Connecting with customers.
This simple statement encompasses our most basic goal as communicators when developing a marketing communications plan for a client. Every question we ask ourselves during the brainstorm seeks to find ways to enhance our clients’ connection with their customers. What messaging will most influence our audience? How can we grab our audience’s attention and move them to act? How do we turn loyal customers into company promoters? This final question is a large goal for all communications initiatives and, often, is the hardest to achieve.
I recently had an experience that turned me from a loyal “customer” into a company promoter.
Last week I received an email that I was the grand prize winner for a contest entered based on a social media promotion. Yes, I won one of those contests that “no one EVER wins.” The contest awarded me the opportunity to travel to New York City and announce the 4th round pick for my favorite professional football team, The Washington Redskins, during the 2014 NFL Draft at Radio City Music Hall. Without hesitation I immediately accepted, packed my team jersey and prepared for my trip to the concrete jungle. Over the next few days while working with the Redskins, I turned from just a fan of the team and players into a fan of the entire organization.
My experience varied greatly from many other teams’ fans because the Washington Redskins did four things very well that can be done by any organization that wants to turn customers, fans, or clients into brand evangelists:
From the first email to the last, members of the Redskins organization were constantly making themselves available for answers to questions, comments or concerns. I have to admit at first I thought the email was a scam or a cruel joke. My fears were allayed when the Redskins’ representative provided her email, office phone and even cell phone number in case I needed to reach her with any question. At no point was I ever confused about whom to contact, where to go or what to do because she made sure to let me know she was available. This open communication truly made me connect with the team and feel as though they cared for me as a person.
Don’t Ignore the Little Things
Not only did I win a free trip to the NFL Draft, but I also received free “team swag” and gift cards in a care package. There is just something about receiving free t-shirts that everyone loves. I was asked what sizes I wore and also sent a personalized, hand-written note congratulating me on my grand prize. The extra time and effort the Redskins took to personalize the gift based on my preference was appreciated. In order to gain customer appreciation, companies do not need to shower customers with expensive gifts. Whether it is responding to a customer’s social media mention or sending a card thanking them for their loyalty, it’s the little things that show the customer they are valued by the company.
Rise Above the Rest
When I arrived at the NFL Draft, I was seated in a section with all the other teams’ “Fan Announcers” who had won their respective contests. After being seated for less than 5 minutes, the Redskins representative came down to greet me. I was given a tour of the area where the NFL Draft was taking place, introduced to other Redskins personnel while the team’s representatives offered to take multiple photos of my guest and me to document this incredible experience. They were committed to making my day special.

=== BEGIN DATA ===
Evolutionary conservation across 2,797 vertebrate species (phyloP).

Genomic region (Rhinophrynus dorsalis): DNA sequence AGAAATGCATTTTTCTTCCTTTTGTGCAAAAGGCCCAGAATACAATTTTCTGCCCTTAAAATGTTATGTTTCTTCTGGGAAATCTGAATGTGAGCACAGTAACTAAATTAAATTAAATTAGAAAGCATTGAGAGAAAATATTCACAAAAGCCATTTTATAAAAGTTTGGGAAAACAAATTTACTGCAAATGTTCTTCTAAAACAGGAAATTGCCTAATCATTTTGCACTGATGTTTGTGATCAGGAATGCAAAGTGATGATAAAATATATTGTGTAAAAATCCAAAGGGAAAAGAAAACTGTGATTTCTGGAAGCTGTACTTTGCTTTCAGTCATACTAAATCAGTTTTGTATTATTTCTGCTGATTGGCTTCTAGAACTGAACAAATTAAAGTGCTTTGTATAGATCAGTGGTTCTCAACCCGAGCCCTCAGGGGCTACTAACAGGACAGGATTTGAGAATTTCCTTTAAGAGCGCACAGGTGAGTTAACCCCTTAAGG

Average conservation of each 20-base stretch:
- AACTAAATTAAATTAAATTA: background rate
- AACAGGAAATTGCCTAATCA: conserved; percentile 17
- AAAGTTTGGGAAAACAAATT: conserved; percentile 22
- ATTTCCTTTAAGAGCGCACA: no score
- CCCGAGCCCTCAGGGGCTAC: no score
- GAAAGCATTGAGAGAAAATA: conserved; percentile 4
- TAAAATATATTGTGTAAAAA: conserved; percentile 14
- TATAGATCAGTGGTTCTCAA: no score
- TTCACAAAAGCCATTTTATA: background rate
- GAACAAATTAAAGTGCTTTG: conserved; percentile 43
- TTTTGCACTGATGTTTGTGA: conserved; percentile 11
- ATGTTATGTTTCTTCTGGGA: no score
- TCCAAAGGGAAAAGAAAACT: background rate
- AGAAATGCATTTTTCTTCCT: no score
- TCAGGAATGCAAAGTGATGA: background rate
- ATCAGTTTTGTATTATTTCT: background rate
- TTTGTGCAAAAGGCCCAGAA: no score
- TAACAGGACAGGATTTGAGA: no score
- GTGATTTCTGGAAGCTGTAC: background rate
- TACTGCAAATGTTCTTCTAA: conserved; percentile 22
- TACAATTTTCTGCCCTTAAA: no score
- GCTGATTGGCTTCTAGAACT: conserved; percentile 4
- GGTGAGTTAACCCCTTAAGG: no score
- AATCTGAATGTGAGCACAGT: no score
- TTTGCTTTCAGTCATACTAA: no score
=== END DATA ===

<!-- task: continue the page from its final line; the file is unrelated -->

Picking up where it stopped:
Throughout the entire day I truly felt like a VIP and everyone from the organization was extremely friendly and wanted to make this experience great. In my discussion with other “Fan Announcers”, I was given a very unique experience. The Redskins went beyond what most other teams did; they decided to make it different by making me feel like part of their team. Not only did I see that extra effort, but other “Fan Announcers” noticed as well. Distinguishing your company from others by interacting with customers and your audience in a unique and meaningful way will grab and hold their attention.
The Redskins representative immediately followed me on Twitter and Instagram in order to share my NFL Draft experience with the team’s fans. Re-tweeting and “liking” all my messages, reposting my photos and engaging in conversation via social media channels made the day that much more exciting. I also had the opportunity to record an interview for the organization’s website after I announced the draft pick, https://www.youtube.com/watch?v=6ghzcVVYkJ4.
Social media interaction is such large part of our culture today and engaging with customers is vital in any strategic communications plan. Through their social media activity I received multiple messages congratulating me on my prize, compliments on my interview and even questions wanting to know what I thought of the 4th round draft pick. Because the Redskins were promoting my experience on their social media channels and even on their website, they were able to extend interest, engage additional fans through my networks and give me the chance to relive this experience again and again. Social media engagement is a way companies can quickly and easily pay attention to their customer’s messages and show they care.
Overall this experience was not only incredible because of my love for sports and the Redskins, but it was a true example for how a company can do a few simple things and turn one fan into a brand fanatic.